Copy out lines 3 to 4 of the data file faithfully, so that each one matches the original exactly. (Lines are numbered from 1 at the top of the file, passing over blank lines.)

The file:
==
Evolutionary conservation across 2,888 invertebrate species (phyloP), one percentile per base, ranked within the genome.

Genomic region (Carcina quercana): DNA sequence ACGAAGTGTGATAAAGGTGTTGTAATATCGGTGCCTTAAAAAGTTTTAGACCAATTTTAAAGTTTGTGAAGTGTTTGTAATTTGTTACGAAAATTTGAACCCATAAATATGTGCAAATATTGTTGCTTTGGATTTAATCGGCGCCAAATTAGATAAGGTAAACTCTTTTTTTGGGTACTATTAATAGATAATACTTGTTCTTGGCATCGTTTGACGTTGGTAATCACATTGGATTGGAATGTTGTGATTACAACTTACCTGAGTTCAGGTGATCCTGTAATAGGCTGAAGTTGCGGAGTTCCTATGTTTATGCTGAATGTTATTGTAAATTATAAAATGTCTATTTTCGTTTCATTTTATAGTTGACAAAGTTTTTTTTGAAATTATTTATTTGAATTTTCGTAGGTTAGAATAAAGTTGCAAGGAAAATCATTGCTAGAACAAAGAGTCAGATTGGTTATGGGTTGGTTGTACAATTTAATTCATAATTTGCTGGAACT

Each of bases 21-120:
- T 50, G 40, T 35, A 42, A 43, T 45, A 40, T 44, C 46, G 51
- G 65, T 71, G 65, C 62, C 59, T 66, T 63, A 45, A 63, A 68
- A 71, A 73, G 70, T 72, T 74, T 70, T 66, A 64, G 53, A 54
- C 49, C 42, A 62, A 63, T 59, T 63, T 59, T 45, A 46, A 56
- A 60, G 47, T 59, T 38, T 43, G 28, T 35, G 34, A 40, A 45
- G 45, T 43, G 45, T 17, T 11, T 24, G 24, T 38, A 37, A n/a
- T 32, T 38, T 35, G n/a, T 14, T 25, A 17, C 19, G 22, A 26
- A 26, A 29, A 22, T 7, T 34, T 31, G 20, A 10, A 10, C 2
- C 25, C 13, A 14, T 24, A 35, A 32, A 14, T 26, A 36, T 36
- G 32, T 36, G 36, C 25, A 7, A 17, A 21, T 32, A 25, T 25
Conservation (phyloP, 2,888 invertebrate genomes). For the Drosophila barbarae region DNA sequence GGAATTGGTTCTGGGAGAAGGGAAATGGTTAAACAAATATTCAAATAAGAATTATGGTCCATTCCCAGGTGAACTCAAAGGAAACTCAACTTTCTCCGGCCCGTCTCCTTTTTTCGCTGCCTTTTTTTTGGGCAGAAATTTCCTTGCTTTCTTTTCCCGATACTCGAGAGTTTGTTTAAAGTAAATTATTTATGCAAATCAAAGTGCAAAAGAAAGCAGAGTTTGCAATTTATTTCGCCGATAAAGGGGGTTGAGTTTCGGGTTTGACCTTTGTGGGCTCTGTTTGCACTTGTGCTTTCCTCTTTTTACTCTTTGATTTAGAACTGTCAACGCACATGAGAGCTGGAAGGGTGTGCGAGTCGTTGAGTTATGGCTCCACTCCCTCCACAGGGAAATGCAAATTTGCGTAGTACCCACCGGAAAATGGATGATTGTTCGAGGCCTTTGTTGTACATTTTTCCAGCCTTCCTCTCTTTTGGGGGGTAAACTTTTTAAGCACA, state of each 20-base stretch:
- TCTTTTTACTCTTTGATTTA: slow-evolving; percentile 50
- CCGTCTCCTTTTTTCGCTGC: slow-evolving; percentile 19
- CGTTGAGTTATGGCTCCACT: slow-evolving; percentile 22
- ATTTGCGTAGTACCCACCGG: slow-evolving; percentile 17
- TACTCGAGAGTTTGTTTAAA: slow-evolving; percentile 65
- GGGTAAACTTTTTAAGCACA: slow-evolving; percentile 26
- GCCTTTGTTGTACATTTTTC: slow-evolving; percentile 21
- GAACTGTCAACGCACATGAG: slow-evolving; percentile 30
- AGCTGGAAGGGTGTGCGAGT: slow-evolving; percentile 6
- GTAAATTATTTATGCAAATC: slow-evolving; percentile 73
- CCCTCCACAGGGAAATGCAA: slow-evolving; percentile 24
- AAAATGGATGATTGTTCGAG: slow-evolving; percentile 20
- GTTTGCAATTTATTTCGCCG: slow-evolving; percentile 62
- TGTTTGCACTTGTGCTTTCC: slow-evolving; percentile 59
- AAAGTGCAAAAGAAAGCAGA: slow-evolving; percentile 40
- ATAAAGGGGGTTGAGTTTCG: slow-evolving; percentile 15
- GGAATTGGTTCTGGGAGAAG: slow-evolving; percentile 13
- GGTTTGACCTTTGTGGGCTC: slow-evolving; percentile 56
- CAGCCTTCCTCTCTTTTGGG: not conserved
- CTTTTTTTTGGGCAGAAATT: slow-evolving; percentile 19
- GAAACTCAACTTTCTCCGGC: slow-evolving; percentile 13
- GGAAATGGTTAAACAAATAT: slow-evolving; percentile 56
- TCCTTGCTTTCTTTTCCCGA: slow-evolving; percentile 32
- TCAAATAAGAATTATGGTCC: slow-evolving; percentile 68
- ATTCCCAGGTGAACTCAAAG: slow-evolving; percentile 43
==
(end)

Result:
Each of bases 21-120:
- T 50, G 40, T 35, A 42, A 43, T 45, A 40, T 44, C 46, G 51